Rome‘s Villa Celimontana, which is located on the western slope of the Celio hill and at only a short distance from the Colosseum, acquired its present name in the year 1925. The park was founded in the year 1580 by the Mattei family.
Villa Celimontana Rome
Address, opening hours and admission
Address: Via della Navicella, 12 – Rome. Opening hours: 07.00 till 19.00. Admission: Free.
(Please note that opening times may differ during the Covid-crisis.)
Already in ancient times the Celio hill was famous for its lush vegetation and abundant spring water. It used to be called Mons Querquetulanus (“Mount of Oaks”). Later it became a vineyard, which Duke Ciriaco Mattei in the 16th century transformed into a park.
The works lasted from 1581 till 1586. The architect was Giacomo del Duca, who in the past had worked with Michelangelo. In 1597 Giovanni and Domenico Fontana added a number of fountains, sculptures and other decorations.
In the 19th century the park was transformed into an English garden. There were three secret gardens and even an obelisk that in 1582 was taken from the Ara Coeli and donated to Ciriaco Mattei by the city. The obelisk originally came from Heliopolis. Ramses II had dedicated it to the sun god Ra.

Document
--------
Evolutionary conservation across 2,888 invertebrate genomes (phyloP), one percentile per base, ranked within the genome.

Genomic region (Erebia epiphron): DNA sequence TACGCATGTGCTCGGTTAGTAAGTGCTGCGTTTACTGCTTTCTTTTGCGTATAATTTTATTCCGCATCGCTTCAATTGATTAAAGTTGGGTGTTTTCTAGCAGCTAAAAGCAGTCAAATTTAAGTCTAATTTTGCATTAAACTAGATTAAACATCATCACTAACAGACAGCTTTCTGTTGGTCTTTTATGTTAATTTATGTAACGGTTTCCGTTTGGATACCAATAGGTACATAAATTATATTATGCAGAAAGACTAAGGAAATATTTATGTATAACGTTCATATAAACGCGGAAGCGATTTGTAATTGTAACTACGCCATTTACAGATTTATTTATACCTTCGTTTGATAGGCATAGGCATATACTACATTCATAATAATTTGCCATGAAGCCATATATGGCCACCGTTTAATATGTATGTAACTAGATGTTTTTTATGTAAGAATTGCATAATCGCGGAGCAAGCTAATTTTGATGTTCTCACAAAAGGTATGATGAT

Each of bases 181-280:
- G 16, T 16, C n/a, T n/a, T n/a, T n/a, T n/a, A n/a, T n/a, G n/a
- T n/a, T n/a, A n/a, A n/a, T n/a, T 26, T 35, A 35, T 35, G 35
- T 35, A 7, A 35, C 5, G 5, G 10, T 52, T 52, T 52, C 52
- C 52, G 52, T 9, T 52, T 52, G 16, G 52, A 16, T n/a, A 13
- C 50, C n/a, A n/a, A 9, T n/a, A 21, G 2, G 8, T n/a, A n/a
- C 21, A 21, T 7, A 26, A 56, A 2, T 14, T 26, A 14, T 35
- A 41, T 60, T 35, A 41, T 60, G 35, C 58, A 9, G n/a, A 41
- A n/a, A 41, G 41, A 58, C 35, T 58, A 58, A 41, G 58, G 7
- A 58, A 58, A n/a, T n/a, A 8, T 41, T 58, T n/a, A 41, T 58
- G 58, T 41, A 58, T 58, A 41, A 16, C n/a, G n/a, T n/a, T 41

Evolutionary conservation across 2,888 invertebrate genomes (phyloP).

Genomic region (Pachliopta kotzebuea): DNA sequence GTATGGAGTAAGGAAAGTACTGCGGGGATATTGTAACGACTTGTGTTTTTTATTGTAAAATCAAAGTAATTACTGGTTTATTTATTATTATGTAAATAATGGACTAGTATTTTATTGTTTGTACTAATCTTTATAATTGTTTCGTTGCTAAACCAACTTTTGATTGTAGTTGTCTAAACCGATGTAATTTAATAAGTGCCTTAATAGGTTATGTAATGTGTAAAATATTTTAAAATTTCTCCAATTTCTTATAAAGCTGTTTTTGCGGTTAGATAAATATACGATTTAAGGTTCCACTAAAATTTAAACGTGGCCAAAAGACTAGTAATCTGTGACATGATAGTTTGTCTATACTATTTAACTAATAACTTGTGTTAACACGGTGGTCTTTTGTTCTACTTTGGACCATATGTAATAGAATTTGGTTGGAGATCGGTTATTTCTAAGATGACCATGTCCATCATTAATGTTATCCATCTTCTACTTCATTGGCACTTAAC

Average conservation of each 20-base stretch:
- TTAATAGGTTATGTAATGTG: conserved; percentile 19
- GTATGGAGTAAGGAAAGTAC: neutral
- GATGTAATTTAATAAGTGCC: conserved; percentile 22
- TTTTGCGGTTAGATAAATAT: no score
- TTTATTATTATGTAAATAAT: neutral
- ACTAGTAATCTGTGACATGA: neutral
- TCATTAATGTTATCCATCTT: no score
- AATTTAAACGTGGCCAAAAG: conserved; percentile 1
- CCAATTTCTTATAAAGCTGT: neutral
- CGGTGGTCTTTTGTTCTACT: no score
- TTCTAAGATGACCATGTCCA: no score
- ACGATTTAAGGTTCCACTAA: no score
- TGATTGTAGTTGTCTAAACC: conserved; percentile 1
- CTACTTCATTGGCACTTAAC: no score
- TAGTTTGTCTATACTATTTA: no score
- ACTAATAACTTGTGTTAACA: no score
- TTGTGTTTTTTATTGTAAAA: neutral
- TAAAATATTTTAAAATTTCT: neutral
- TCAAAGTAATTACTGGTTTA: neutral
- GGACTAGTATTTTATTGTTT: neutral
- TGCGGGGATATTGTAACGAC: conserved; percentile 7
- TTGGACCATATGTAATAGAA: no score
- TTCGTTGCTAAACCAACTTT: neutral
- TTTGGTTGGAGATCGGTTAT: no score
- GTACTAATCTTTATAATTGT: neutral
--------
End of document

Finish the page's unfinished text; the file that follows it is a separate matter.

Ciriaco‘s son Gian Battista changed the building into a private residence and bought more land in order to enlarge the gardens. He also had a labyrinth of hedges inserted.
Later the villa’s collections disappeared and the villa itself changed ownership. In 1813 the Spanish minister Manuel Godoy had the gardens transformed into a park.
In 1915 it was bought by the state and 10 years later it was aquired by the city and made into a public park.
The present entrance to the Villa is found on the Via Celimontana, near the Piazza della Navicella and the Chiesa di Santa Maria in Domnica. Its original entrance was on the northern side, at the Piazza SS. Giovanni e Paolo.
Entering the park through the main entrance you immediately see the main building. It is called Palazzetto Mattei and houses the Italian Geographic Society.
If you follow the Viale Cardinale Francesco Spellman from here, you will come to some archaeological ruins, followed by a neo-Gothic temple. The archaeological ruins date back to the times of Trajan and Flavius. A great part of what was found during excavations is on display in the Vatican Museums.
There is a Belvedere, which overlooks the Semenzaio di San Sisto. On your left you can see the obelisk of Ramses II. The obelisk, which was gifted to Ciriaco Mattei after having spent the first part of its Roman existence (until the middle of the 19th century) at the foot of the steps of the Ara Coeli, was brought to the Eternal City from Heliopolis and dedicated by Ramses II to the God of the Sun, Ra.
Villa Celimontana, which makes a far more natural impression than the more famous Villa Borghese, is full of fountains, statues, columns and other ornaments. Unfortunately many of the fountains Gian Lorenzo Bernini had made to embellish the villa have disappeared.
There is a small children’s playground in the Villa Celimontana and every summer the park hosts a jazz festival. You can rent ponies near the playground.
The Villa Celimontana is bordered by the San Gregorio al Celio Park.